Shamubeel Eaqub: The grim reality of NZ's housing unaffordability is hidden
OPINION: Houses are indubitably expensive in many parts of New Zealand, but how expensive? The answer depends on which flawed measure you look at.
If we measure saving for a deposit and the total cost of paying off the mortgage, houses are the most expensive they have ever been. That is why home ownership in New Zealand has been trending lower since 1991 and is now at the lowest level since the 1950s.
There are several measures that try to measure housing affordability. Most look at the cost of servicing a mortgage at the outset of buying a house, with little attention to saving a deposit while renting, or other costs of ownership like rates, insurance and maintenance.
Using these measures of housing affordability, many are puzzled why home ownership rates are falling. This is because these measures are unrealistic.
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The simplest measures, like house prices relative to incomes, best explain declining home ownership in New Zealand.
The newest kid on the housing affordability-measure block is one from the Ministry of Business Innovation and Employment. The measure was four years in development and it is cringingly called HAM. There is plenty of worthwhile work in there – it has detailed measures of localised incomes, rents and house prices – and shows that most renters cannot afford to buy in their locality.
But it fails the reality test - just like the other measures that look at the first year's servicing costs relative to incomes.
The HAM does not measure the difficulty of saving a deposit, especially when house prices have been rising faster than incomes.
Nor does it measure the cost of servicing a mortgage over the whole of the mortgage – it just looks at the cost of interest rates now. When interest rates are low for a few years in the life of a, say, 20-year mortgage, the picture these measures paint are false.
MBIE found that it is unaffordable to buy a house, but less so than nearly a decade ago, because interest rates are now lower. Tell that to any young home buyer – they will scoff.
Saving a deposit is one of the largest barriers to home ownership. In expensive cities like Auckland, saving a decent chunk of your income after rent and other outgoings is tough.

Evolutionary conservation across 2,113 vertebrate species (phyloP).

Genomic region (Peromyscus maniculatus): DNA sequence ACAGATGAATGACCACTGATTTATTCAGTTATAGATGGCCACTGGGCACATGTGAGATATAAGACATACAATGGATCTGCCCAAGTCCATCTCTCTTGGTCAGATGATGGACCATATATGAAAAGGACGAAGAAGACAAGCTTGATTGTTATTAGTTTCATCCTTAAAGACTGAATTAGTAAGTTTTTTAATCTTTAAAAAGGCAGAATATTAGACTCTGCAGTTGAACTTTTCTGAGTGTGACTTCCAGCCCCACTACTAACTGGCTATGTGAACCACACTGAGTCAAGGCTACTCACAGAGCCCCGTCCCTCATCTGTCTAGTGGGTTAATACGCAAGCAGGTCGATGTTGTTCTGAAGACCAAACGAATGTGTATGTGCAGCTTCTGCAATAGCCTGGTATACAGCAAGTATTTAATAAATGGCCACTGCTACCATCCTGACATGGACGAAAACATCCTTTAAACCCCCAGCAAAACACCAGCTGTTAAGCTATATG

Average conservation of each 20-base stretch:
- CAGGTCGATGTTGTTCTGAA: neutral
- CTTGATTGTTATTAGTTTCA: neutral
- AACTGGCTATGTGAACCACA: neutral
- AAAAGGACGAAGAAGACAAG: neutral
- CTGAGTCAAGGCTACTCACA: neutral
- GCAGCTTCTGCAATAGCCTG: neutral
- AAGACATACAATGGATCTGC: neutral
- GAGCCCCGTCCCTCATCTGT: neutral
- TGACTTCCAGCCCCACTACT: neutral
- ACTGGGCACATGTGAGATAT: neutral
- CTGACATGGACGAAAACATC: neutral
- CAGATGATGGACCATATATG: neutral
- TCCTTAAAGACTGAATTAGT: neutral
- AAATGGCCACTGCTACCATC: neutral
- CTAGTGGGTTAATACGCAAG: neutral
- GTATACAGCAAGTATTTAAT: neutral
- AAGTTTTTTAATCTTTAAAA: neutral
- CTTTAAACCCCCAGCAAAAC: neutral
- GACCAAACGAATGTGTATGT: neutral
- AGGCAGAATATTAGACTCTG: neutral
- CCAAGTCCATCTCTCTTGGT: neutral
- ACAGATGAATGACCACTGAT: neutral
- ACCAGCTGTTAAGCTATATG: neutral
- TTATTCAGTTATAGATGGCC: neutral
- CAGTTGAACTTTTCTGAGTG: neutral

Even if you forego avocados – smashed or otherwise – and save 10 per cent of your gross income, it would take nearly 23 years to save a deposit for a house if you started in 2017. In 1982, it took around 10 years.
While getting a mortgage is easier now than it was in the 1980s, paying it off is harder. This is because banks are willing to lend at larger amounts for longer periods. It is this larger amount of debt, relative to income that has the biggest impact on debt servicing.
While interest rates matter at the time of buying a house, when accounting for wage increases and interest rates over the whole life of the mortgage, the biggest factor is the starting size of the mortgage.
I calculated the lifetime cost of mortgage repayments. Compared to 1982, it is now nearly three times harder to buy a house. If we measure just the first year's mortgage costs, it's only 1.2 times harder.
My figures are for a very prudent household, that saves 10 per cent of their gross income for the deposit and religiously pays a third of their income every year in mortgage payments. The scenario is that house prices stay at current ratio to income.
My prudent household that started saving for a deposit in 1982, bought a house in 1992, and then paid it off in 2001.
If you start now, you can realistically save a deposit by 2040 and then pay it off in 2056. The time to buy the average New Zealand house by a very prudent family on the average income took 19 years in 1982 and will take 39 years in 2017.
This is the grim reality of unaffordable housing and it is much harder than it has ever been before.
Housing affordability measures are useful. But unrealistic measures that do not look at the real struggles of saving a deposit and look at the cost of a mortgage over its whole life are dangerous.
They give us a false sense of complacency and a reason not to act aggressively to fix what is truly a crisis.